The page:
Background Scripture: Exodus 19 and 24; Deuteronomy 7:1–11
Key Scripture: Exodus 19:3–6; 24:3–8; 15–18; Deuteronomy 7:7–9
Key Idea: In the covenant relationship, God offers us abundant blessings. We honor this covenant throught the choices we make each day.
Throughout their Exodus journey, the Hebrews commited to covenant relationships with God, to life as a holy people. But, each time, they grew impatient and broke the relationships. Again and again, God renewed the covenant, extending grace and love to the people. Sound familiar? We are not unlike the Hebrews. We commit and fall short regularly. God's grace is always available to restore us. We work out our holiness in covenant with a steady, faithful God.
PW marketing associate Carissa Herold reflects below on choosing covenant, choosing holiness.—sjd
Janice Catron sums up lesson six, “Becoming a Holy People,” with a very thoughtful anecdote. “While traveling on a plane a few years ago, I sat next to a Jewish gentleman who observed kosher law. Through some mistake in the system, his meal was missing. As this was a long flight over lunchtime, I worried that he might be hungry, so offered to share my meal—‘If,’ I said, ‘there is anything here you are allowed to eat.’
“His answer was a theological education, all in itself. ‘I am free to eat anything, he replied, ‘I choose to eat only that which declares my loyalty to God’” (An Abiding Hope, p. 60).
Even in joy and love, let’s face it, choosing to become a holy people, is, well, sometimes inconvenient. Think of the staggering number of Sunday mornings, Wednesday night gatherings, Bible studies, devotions, Easter sunrise services, PW gatherings and Christmas pageants you have participated in, lead, attended, initiated. And since Presbyterian women are known the world over for always being first on the scene, ever ready to roll up our sleeves, I’m confident that you and your PW sisters have trod that extra kilometer through volunteering, staffing, supporting, and even founding, food banks, hospitals, seminaries and schools, and shelters; and bringing the good news to dark places such as detention centers, war zones and refugee camps.
But as the world increasingly clamors for our attention and promises a better (easier) way, staying true to our faith—declaring our loyalty to God day by day in the way that we understand (as encapsulated our dear PW Purpose)—can seem, even to the most cheerful and resilient, ever more outmoded in a world that offers a quick fix (or momentary distraction) with much less bother. Becoming a holy people, as one can observe in scripture and in our own lives, may seem at odds with our natural human inclinations and out of step with how the world thinks we should step.
But becoming holy is ours to choose. Yes, the world offers an ever-increasing, almost dizzying array of choices. Here in the United States, one only has to visit the cereal aisle at the local grocery to prove my theory. Some choices are inconsequential (bran or oat) and many are consequential (health and family issues, end-of-life decisions). Not making a choice is a choice, too. Choices, made or disregarded, are ever present.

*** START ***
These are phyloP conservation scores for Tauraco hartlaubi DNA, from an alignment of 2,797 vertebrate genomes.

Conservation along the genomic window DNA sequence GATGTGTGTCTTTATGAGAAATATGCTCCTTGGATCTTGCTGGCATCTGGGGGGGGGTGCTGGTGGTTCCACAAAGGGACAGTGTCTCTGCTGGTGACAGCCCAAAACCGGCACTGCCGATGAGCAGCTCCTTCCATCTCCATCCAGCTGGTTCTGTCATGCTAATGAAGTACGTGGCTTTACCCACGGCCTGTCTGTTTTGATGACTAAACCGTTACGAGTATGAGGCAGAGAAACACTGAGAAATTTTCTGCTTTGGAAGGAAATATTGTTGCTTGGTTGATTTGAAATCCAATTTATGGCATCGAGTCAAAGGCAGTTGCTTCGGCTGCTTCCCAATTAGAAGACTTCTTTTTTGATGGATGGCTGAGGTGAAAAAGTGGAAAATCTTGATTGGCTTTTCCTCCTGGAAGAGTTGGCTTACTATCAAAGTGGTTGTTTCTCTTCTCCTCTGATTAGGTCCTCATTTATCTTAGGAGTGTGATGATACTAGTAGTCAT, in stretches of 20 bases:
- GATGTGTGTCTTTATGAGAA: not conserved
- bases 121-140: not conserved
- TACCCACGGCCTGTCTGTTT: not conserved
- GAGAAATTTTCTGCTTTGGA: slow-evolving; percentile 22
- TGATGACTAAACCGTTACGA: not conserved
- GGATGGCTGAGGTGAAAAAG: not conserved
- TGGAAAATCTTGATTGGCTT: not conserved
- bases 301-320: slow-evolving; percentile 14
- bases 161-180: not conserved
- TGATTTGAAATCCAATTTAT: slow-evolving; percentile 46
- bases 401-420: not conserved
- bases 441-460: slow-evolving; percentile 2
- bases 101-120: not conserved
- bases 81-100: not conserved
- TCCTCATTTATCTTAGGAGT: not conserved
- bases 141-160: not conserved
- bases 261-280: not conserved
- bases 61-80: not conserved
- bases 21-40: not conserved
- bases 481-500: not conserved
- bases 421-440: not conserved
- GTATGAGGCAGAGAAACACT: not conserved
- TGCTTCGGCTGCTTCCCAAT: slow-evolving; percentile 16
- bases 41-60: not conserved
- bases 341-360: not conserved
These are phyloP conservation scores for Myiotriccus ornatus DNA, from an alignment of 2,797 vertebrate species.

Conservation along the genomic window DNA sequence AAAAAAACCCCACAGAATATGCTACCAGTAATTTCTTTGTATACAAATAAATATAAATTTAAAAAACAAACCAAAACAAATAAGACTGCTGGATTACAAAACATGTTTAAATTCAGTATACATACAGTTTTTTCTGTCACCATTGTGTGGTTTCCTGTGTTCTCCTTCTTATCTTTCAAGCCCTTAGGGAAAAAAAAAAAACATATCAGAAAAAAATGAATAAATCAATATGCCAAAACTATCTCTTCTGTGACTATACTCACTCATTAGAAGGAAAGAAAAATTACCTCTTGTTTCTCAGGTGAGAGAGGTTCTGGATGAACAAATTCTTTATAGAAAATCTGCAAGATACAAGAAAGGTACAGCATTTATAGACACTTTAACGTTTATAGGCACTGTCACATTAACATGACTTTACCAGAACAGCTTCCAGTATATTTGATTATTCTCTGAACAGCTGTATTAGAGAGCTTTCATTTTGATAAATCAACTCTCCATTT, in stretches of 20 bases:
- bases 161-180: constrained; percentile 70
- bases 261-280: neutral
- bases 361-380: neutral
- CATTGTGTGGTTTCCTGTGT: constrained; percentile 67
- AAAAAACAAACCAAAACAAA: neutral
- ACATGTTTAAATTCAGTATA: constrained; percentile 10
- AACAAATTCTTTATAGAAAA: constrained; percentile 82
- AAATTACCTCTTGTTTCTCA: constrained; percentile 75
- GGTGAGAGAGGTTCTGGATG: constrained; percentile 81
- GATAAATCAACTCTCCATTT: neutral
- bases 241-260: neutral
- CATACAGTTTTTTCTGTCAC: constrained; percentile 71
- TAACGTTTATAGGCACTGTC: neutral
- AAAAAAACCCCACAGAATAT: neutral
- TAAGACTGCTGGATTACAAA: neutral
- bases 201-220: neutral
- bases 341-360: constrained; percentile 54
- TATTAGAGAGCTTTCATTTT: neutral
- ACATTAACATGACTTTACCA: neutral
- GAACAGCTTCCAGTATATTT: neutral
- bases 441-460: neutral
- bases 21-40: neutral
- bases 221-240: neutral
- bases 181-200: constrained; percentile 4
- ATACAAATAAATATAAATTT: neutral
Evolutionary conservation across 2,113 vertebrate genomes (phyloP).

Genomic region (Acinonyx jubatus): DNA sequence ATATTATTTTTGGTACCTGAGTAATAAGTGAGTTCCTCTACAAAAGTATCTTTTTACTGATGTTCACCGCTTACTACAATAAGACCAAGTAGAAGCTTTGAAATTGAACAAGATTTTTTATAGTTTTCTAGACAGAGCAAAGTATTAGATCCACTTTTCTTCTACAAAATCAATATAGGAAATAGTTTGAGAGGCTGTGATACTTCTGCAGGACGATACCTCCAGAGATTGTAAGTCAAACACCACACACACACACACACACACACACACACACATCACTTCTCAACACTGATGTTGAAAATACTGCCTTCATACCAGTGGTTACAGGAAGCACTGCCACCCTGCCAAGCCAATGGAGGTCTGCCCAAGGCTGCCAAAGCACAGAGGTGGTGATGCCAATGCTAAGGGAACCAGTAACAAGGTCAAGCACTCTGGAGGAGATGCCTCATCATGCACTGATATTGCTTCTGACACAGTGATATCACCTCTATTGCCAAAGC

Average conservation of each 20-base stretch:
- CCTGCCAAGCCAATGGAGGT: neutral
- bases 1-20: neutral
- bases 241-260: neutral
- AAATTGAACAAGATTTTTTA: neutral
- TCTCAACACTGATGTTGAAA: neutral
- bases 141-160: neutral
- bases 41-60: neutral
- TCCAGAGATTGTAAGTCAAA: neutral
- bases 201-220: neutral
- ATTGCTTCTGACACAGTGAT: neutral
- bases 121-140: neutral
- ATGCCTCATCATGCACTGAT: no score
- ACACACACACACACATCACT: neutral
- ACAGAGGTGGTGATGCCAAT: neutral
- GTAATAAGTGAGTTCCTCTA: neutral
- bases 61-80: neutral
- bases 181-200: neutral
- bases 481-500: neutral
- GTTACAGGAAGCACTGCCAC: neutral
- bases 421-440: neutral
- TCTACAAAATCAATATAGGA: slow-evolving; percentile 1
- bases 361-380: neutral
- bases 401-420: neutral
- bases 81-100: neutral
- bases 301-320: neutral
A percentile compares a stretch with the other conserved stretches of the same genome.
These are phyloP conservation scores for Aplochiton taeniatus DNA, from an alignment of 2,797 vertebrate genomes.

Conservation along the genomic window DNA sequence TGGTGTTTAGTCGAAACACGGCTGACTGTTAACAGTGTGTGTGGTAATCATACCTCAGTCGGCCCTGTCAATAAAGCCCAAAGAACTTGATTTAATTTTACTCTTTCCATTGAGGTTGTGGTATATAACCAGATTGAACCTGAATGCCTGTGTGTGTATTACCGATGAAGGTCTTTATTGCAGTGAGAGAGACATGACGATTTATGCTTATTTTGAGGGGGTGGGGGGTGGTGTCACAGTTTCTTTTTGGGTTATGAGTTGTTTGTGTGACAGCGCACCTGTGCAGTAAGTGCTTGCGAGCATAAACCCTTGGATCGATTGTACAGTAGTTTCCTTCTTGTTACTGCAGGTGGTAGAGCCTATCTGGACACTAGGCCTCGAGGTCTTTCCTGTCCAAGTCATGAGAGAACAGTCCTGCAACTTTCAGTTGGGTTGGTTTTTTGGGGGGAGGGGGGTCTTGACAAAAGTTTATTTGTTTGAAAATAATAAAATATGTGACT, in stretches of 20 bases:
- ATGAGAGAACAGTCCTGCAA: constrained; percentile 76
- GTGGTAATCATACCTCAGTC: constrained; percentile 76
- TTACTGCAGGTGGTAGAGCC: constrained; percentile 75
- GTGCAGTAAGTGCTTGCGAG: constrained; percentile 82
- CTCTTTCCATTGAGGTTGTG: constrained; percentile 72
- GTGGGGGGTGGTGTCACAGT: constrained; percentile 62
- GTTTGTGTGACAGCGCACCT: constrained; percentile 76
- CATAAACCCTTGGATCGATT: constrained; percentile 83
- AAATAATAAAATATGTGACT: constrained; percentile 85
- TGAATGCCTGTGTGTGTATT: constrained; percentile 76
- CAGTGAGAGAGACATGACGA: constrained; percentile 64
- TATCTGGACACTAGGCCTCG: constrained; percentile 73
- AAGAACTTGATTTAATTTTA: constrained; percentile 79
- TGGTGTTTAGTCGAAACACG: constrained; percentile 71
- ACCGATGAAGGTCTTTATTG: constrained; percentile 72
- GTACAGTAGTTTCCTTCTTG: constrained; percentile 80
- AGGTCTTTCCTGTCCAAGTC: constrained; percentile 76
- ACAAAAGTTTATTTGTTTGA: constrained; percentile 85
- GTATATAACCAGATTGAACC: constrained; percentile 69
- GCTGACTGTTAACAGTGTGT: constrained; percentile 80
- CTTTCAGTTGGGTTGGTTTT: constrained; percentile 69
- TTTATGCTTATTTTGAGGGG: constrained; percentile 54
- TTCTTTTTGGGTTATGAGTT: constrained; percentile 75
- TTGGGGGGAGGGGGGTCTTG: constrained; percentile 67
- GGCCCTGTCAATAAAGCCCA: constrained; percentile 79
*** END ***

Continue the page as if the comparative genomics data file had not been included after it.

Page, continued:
So how do we choose to be a holy people? Or perhaps more accurately, how do we not get distracted (or cave into an easier way) from honoring our God? Scripture makes it clear, as did the probably hungry traveler who chose to keep kosher, that God gave us instructions and happily/maddeningly, free will to respond or ignore these instructions and also the intellect to reinterpret how to live as we move away from the wilderness into a high-tech world. So how do we live our lives as holy people with instructions from such a distant time and place?
Thanks to this blog series, I can follow a thought from the study to where this thought naturally leads me. And that is why I am so grateful to have stumbled on two books written by two very thoughtful people who are grappling with the choice to observe Sabbath in this world of Sunday football practice and Thanksgiving Day shopping opportunities.
In the book, The Sabbath World: Glimpses of a Different Order of Time, Judith Shulevitz provides a very interesting historical look at the Sabbath against her own deeply personal walk as she grapples with the meaning of Sabbath in this 24/7, secular world. She writes in the introduction: “If you view the stuff of everyday life as the raw material of Judaism, and its rules as a framing device, then you grasp something essential about the Sabbath: It is meant to turn the ordinary into the singular. A weekly house scrubbing, when done on Friday, becomes a way of making one’s home ready for God. A dinner party for family and neighbors attains the status of a royal banquet, welcoming home the Sabbath queen. To the mundane satisfaction that comes from cultivating good habits—cleanliness, organization, family togetherness—is added the sublime sense of rightness that comes from following God’s commandment” (p. xxiv).
Walter Brueggemann will soon release a book (February 2014), Sabbath as Resistance: Saying NO to the Culture of Now. In these pages (I have an uncorrected bound galley so do keep that in mind should this quotation differ from the actual printed book), he writes, “’No-Sabbath’ existence imagines getting through on our own, surrounded by commodities to accumulate and before which to bow down. But a commodity cannot hold one’s hand. … We may come to know, but likely not without Sabbath, a rest rooted in God’s own restfulness and extended to our neighbors who must rest. We, with our hurts, fears, and exhaustion, are left restless until then” (p. 89).
Living holy is a choice, a choice that honors God and, in turn and consequence, honors God’s people and creation. I am truly grateful for all of the Presbyterian women of faith who continue to choose to show up and live as a holy people, despite many pulls and distractions and unanswered questions.
Until next time . . .